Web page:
However one assesses Mel Gibson’s The Passion of the Christ, the film has drawn attention to the death of Jesus in a way that preachers and teachers, who annually labor to place Good Friday before their people, can only envy. One could scarcely have imagined that the crucifixion would become a topic for movie reviewers and talk show hosts.
Gerard Sloyan’s book comes as a welcome resource for reflecting on some of the difficult questions surrounding the Gibson film. This slim volume excerpts three chapters from Sloyan’s The Crucifixion of Jesus: History, Myth, Faith (1995); the first addresses historical questions about the crucifixion, the second the interpretation of Jesus’ death as redemptive and the third the lodging of blame for Jesus’ death on the Jews.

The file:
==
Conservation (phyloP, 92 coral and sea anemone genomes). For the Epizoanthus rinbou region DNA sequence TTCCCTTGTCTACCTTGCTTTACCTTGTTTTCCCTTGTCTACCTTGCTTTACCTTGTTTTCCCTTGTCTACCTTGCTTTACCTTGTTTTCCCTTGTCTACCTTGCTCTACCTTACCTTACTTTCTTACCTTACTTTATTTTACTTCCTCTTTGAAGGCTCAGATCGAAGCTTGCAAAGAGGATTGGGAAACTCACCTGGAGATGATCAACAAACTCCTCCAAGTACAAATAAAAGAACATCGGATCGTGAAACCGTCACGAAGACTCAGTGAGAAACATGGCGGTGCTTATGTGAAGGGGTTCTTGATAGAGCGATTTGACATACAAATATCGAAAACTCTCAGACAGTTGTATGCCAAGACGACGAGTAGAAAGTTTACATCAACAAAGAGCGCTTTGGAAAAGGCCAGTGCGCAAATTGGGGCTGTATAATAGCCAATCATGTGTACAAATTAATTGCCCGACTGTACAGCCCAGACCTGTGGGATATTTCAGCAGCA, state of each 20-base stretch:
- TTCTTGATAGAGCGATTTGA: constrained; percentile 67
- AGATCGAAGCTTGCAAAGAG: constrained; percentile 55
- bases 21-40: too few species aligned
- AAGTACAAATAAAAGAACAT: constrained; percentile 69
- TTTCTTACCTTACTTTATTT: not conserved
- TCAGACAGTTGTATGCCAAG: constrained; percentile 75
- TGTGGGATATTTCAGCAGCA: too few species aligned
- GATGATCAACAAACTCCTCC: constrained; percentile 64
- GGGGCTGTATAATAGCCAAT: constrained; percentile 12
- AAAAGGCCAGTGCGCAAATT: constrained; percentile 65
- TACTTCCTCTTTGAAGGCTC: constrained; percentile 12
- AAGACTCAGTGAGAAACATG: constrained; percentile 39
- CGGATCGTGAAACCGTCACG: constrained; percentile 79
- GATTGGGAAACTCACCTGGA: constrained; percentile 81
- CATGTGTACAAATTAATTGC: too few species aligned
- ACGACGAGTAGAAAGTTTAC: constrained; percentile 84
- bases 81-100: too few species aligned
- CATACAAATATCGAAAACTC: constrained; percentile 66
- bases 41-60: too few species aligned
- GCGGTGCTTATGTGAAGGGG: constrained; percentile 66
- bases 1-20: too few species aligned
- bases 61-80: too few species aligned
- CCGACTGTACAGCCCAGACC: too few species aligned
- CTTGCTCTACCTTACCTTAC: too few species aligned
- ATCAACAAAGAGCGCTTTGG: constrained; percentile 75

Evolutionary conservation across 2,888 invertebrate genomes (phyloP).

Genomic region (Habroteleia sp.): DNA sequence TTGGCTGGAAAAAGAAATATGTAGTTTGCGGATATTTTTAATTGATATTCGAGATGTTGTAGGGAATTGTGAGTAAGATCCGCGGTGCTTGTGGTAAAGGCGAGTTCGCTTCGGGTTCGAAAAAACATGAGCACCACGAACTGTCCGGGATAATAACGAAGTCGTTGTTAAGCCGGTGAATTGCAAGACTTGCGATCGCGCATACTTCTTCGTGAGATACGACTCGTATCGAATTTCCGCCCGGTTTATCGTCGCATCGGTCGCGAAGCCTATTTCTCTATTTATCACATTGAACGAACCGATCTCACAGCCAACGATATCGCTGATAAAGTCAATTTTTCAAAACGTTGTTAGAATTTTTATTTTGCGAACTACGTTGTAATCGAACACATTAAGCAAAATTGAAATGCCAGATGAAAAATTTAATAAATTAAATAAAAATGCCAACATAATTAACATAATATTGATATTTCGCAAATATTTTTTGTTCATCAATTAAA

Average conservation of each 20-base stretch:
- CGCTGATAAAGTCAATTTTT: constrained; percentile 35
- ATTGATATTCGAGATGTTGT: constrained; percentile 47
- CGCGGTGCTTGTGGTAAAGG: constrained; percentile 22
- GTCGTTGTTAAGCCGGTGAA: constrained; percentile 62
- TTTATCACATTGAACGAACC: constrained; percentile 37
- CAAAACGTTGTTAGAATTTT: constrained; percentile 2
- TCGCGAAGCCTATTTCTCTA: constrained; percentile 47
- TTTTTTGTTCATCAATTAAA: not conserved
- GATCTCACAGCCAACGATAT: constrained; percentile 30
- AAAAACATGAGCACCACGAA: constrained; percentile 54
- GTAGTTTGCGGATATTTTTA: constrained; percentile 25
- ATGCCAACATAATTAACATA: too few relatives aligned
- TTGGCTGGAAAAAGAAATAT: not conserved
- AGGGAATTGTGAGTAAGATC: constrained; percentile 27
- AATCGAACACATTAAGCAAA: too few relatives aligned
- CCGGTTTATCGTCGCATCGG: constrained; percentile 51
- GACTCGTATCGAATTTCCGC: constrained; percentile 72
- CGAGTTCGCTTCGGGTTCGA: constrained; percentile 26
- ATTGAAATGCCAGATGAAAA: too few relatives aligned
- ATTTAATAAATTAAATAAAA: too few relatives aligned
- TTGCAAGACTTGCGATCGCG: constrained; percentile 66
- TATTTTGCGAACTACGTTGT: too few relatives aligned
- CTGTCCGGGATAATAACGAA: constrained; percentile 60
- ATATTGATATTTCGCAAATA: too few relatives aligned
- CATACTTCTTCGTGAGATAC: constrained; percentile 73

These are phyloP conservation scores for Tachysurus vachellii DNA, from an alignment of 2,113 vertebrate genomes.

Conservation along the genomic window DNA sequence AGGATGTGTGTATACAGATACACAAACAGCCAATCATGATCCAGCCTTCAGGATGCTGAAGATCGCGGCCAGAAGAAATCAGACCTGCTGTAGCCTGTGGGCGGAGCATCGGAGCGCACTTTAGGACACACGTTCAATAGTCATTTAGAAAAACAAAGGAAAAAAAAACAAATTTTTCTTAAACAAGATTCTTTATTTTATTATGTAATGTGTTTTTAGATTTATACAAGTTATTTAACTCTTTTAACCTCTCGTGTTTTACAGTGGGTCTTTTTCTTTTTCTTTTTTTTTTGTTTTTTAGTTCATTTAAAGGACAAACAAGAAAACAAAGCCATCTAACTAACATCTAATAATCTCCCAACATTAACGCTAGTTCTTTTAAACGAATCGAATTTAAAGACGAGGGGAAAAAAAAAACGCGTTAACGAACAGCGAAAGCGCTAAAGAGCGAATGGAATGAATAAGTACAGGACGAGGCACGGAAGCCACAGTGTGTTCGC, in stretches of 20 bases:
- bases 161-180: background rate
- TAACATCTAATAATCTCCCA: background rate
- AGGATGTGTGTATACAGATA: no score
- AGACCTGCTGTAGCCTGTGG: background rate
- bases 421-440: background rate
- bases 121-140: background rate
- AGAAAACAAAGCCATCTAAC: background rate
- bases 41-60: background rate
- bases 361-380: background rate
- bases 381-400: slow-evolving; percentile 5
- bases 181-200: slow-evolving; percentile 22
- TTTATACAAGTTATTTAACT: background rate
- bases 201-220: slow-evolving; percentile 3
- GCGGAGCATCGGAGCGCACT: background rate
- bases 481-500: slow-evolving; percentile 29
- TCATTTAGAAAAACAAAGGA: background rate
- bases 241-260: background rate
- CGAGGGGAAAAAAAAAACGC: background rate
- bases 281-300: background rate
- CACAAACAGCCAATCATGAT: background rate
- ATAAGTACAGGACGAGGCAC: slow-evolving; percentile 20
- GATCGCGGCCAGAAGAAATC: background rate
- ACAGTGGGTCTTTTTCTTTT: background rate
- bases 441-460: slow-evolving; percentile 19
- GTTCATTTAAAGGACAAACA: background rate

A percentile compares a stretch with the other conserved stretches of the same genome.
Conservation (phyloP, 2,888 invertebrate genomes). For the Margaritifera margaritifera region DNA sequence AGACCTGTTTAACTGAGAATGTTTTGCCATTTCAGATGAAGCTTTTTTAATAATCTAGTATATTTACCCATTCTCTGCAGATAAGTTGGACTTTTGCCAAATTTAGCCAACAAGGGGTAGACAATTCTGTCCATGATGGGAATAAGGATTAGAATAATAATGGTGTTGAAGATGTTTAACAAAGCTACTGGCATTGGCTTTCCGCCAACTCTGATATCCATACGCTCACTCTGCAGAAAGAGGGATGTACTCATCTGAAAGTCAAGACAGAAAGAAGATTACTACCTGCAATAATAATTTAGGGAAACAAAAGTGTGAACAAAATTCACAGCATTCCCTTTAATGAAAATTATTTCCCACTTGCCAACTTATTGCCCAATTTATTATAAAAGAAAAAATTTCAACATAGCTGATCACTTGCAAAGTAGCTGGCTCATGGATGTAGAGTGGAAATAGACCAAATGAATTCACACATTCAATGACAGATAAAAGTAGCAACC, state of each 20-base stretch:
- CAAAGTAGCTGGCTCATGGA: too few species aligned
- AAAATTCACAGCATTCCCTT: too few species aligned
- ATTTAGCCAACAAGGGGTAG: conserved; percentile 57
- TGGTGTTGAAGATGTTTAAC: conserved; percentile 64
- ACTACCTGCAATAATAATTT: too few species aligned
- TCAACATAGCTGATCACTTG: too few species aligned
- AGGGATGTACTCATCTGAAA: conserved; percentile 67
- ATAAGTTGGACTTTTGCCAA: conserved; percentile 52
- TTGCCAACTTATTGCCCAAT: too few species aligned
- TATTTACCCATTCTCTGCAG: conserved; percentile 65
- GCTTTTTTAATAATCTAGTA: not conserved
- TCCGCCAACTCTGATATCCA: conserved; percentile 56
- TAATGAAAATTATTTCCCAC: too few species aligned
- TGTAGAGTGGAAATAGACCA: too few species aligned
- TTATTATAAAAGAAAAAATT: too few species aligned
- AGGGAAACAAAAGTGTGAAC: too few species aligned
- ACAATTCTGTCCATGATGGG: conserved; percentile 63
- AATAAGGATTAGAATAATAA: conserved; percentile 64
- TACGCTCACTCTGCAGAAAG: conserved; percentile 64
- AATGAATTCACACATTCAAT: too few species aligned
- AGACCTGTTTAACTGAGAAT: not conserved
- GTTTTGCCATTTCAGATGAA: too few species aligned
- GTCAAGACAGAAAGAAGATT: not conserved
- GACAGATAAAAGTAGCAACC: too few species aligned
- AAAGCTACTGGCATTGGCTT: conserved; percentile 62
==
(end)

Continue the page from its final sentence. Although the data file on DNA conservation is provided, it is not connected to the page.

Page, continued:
A. M. Stroud III, a former prosecutor in Louisiana, expresses regret for the role he played in sending Glenn Ford to death row in 1984. “I was 33 years old. I was arrogant, judgmental, narcissistic and very full of myself. I was not as interested in justice as I was in winning.” Stroud says he presented dubious evidence from a forensic pathologist, precluded black jurors from the trial (Ford, since exonerated, is black), and ignored the fact that the appointed defense attorney had never before tried a criminal or capital case. “I . . . hope that providence will have more mercy for me than I showed Glenn Ford,” Stroud said in a letter to the editor of the Times of Shreveport. “But, I’m also sobered by the realization that I certainly am not deserving of it” (ABA Journal, March 25).